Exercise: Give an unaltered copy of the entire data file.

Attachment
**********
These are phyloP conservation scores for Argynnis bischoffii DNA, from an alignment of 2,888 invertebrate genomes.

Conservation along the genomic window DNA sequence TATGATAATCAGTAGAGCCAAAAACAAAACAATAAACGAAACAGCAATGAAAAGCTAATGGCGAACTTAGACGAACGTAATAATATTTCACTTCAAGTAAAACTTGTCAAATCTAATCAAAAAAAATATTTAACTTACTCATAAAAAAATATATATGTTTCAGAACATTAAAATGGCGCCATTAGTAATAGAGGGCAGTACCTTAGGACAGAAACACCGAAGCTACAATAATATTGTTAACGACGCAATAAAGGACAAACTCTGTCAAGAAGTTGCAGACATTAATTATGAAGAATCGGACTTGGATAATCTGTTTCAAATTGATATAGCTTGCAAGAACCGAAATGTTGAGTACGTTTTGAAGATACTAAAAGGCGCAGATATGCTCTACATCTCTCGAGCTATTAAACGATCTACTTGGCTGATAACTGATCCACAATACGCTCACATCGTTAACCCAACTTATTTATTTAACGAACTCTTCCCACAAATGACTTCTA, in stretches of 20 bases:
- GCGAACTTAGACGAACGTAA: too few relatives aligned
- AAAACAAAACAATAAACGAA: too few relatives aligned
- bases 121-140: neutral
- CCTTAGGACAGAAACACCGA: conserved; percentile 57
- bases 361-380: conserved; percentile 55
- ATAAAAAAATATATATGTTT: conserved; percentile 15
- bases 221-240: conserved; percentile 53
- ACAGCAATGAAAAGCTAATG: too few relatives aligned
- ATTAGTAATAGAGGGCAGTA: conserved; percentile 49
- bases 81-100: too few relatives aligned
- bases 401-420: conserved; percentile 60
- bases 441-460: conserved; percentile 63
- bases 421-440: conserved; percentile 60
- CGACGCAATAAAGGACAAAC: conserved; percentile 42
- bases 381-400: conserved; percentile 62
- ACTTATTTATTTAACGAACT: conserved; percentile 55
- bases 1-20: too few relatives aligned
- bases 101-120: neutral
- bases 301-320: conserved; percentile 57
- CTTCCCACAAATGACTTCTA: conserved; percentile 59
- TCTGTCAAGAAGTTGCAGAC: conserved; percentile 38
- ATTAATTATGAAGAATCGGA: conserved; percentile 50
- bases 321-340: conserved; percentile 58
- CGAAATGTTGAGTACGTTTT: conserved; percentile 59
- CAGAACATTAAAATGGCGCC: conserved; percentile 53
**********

These are phyloP conservation scores for Argynnis bischoffii DNA, from an alignment of 2,888 invertebrate genomes.

Conservation along the genomic window DNA sequence TATGATAATCAGTAGAGCCAAAAACAAAACAATAAACGAAACAGCAATGAAAAGCTAATGGCGAACTTAGACGAACGTAATAATATTTCACTTCAAGTAAAACTTGTCAAATCTAATCAAAAAAAATATTTAACTTACTCATAAAAAAATATATATGTTTCAGAACATTAAAATGGCGCCATTAGTAATAGAGGGCAGTACCTTAGGACAGAAACACCGAAGCTACAATAATATTGTTAACGACGCAATAAAGGACAAACTCTGTCAAGAAGTTGCAGACATTAATTATGAAGAATCGGACTTGGATAATCTGTTTCAAATTGATATAGCTTGCAAGAACCGAAATGTTGAGTACGTTTTGAAGATACTAAAAGGCGCAGATATGCTCTACATCTCTCGAGCTATTAAACGATCTACTTGGCTGATAACTGATCCACAATACGCTCACATCGTTAACCCAACTTATTTATTTAACGAACTCTTCCCACAAATGACTTCTA, in stretches of 20 bases:
- GCGAACTTAGACGAACGTAA: too few relatives aligned
- AAAACAAAACAATAAACGAA: too few relatives aligned
- bases 121-140: neutral
- CCTTAGGACAGAAACACCGA: conserved; percentile 57
- bases 361-380: conserved; percentile 55
- ATAAAAAAATATATATGTTT: conserved; percentile 15
- bases 221-240: conserved; percentile 53
- ACAGCAATGAAAAGCTAATG: too few relatives aligned
- ATTAGTAATAGAGGGCAGTA: conserved; percentile 49
- bases 81-100: too few relatives aligned
- bases 401-420: conserved; percentile 60
- bases 441-460: conserved; percentile 63
- bases 421-440: conserved; percentile 60
- CGACGCAATAAAGGACAAAC: conserved; percentile 42
- bases 381-400: conserved; percentile 62
- ACTTATTTATTTAACGAACT: conserved; percentile 55
- bases 1-20: too few relatives aligned
- bases 101-120: neutral
- bases 301-320: conserved; percentile 57
- CTTCCCACAAATGACTTCTA: conserved; percentile 59
- TCTGTCAAGAAGTTGCAGAC: conserved; percentile 38
- ATTAATTATGAAGAATCGGA: conserved; percentile 50
- bases 321-340: conserved; percentile 58
- CGAAATGTTGAGTACGTTTT: conserved; percentile 59
- CAGAACATTAAAATGGCGCC: conserved; percentile 53